Stack smashing protection, also known as ProPolice, is now on by default when using gcc3. (It’s already been on by default for gcc2 for some time now.)
For those of us from FreeBSDland, the kernel upgrade process is (well, recently) solidified to a number of steps including
mergemaster. Matt Dillon noted that the DragonFly upgrading process is thus:
(update via cvsup)
make buildkernel KERNCONF=<kernel config file>
make installkernel KERNCONF=<kernel config file>
The “make upgrade” step replaces
mergemaster, and should be relatively faster. Credit for this goes to Sascha Wildner for asking for clarification on the dragonfly.bugs mailing list.
Matt Dillon posted this little note on how to get a kernel crash dump, which seems a good idea to archive – this may be useful again:
The best way is to get a kernel crash dump. If your swap area (typically ad0s1b) is large enough to accomodoate main memory, then ‘dumpon /dev/ad0s1b’ (and put ‘dumpdev=/dev/ad0s1b’ in your /etc/rc.conf), and then when it crashed and drops into DDB> type ‘panic’ and hit return twice and it should hopefully generate a crash dump.
For the crash dump to be really useful having the kernel.debug for the kernel that you are running is important. kernel.debug is built automatically when you buildkernel, but only the stripped ‘kernel’ version is actually installed. kernel.debug should still be sitting in the kernel build object directory which is usually
/usr/obj/usr/src/sys/<KERNELNAME>(if you used ‘buildkernel’ to build your kernel).
Hiten Pandya has created a doc framework similar to the FreeBSD docs, though not yet as deep. If you are itching to contribute, and don’t want to code, this is an excellent alternative.
An earlier conversation about threading here, which generated a bit of discussion, has a comment from a Sun employee who authored one of the cited papers. It seems strange to turn a comment into news, but it’s a nice resolution.
Max Okumoto posted a link to a paper describing the Container Shipping I/O System, which may be similar to the XIO system proposed by Matt.
Matt Dillon had what he described as a “brainfart for threaded VFS and data passing between threads” based on Alan Cox’s FreeBSD 5 PIPE work that he has been importing, leading to a new concept he calls “XIO”. It’s a long ramble, so I’m reprinting it wholesale:
Continue reading “Dillon Brainfart”
Chris Pressey, the newest committer, has been in a cleanup frenzy – he’s had 140 commits already, many of them cleanup of the existing source code. Go Chris!
Matt Dillon’s still missing some parts to the PIPE code in last night’s import from FreeBSD 5. Until this is fixed (hopefully by tomorrow) , the codebase will be somewhat unstable.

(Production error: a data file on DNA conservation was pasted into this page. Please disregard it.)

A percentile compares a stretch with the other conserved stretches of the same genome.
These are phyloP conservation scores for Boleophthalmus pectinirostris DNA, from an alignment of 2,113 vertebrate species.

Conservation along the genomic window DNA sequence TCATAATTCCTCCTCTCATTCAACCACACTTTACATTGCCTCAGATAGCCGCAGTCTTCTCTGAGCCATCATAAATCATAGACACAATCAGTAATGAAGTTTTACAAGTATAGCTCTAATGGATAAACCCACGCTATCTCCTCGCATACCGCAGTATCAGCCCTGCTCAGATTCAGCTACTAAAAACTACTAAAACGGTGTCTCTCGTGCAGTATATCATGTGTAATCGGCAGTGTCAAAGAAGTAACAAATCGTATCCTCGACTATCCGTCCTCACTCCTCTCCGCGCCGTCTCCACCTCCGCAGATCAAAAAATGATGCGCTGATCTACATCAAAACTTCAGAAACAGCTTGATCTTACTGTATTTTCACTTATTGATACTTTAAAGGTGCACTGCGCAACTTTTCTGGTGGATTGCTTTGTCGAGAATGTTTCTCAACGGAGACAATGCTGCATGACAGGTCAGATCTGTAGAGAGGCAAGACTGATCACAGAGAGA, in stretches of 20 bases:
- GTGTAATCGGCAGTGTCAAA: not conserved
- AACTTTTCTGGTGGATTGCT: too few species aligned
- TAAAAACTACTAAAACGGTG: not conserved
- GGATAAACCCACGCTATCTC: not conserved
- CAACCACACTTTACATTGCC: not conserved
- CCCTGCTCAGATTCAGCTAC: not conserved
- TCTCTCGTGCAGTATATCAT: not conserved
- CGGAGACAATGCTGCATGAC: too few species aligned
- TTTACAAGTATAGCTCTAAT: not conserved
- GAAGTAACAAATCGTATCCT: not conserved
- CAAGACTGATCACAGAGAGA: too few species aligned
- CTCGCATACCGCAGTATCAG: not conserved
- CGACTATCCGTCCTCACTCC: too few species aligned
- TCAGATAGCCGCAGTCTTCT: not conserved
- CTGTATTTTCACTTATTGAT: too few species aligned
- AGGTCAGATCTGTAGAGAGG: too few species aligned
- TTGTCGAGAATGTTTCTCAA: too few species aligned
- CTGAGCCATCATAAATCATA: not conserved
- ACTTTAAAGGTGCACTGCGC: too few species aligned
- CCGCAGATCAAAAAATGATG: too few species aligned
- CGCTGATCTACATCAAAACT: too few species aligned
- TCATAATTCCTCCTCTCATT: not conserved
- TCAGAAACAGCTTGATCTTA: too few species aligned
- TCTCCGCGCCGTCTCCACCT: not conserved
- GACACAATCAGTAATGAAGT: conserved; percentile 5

If you have a login to BSDNews (and you should – it’s free), you can customize your BSDNews page layout to include the news feed from this very site, listed as “DragonFly BSD”! Thanks to Wes Peters and Chris Coleman for setting that up.
Dheeraj Reddy submitted (and David Rhodus committed) C versions of
catman, removing yet another Perl dependency.
There’s pictures of a prototype of the plush DragonFly mascot. It’s missing one set of legs, but it’s otherwise accurate to what is being sold.
Tobias Florek has plush Freds – the dragonfly mascot for DragonFly. He’s in Europe, and it costs 16 Euros plus shipping – mail fred at ibotty.net. First come, first serve. If you live on the western side of the Atlantic, shipping costs make it prohibitive, so no luck for U.S. and Canada residents yet. (A U.S. distributor is being worked on.)
Andre Nathan submitted (and Matt Dillon committed) a change for
route from NetBSD/OpenBSD that a ‘
route show‘ command, which performs nearly the same as
netstat -rn. Matt Dillon also added a -w option so that all columns would print full size.
Joerg Sonnenberger added to the partion discussion:
The alternative for
/tmpis to have lots of swap and MFS for
/tmp. This is often faster and avoids the lots of old crap in
In that case you should make
/var/tmpits own partition. In general
/var/tmpas world writable locations should be on partitions
on there own. Making
/usr/obja filesystem of its own has the advantage
of faster cleaning — just unmount,
newfsand remount it :)
He also noted that having specific partitions for things like news spools (
/news/) and mail stores (
/var/spool/) is that it allows the blocksize to be set much smaller, which decreases wasted space when dealing with lots and lots of small files.
Matt Dillon responded to a question from David Cuthbert about partition letters; as part of that, he recommended this sort of partion layout:
If you have a large system, it is often a good idea to separate out oft-written directories such as
/usr/obj, and to make
/var/tmpis usually made a softlink to
/tmp. If you have or intend to process a lot of mail, making
/varlarger is a good idea. If you are running a mail server it is often a good idea to make
/var/spoolits own partition (and
/var/mailits own partition if you are running a large mail pop service or have a lot of users). If you are running a large web server making
/usr/local/wwwits own partition (the base of Apache’s site directory) is a good idea.
Matt Dillon’s changes to buildworld are done; the next
make buildworld you do will take a bit longer, but you should be able to do
make quickworld thereafter, which should be… quicker!
Be careful, for the time being, doing a make -j, though. If that fails, Matt asks:
In one xterm:
make -j 4 buildworld >& /tmp/bw.out
In another xterm:
tail -f /tmp/bw.out | fgrep ===
Save the results, and post a link to it in the kernel discussion group.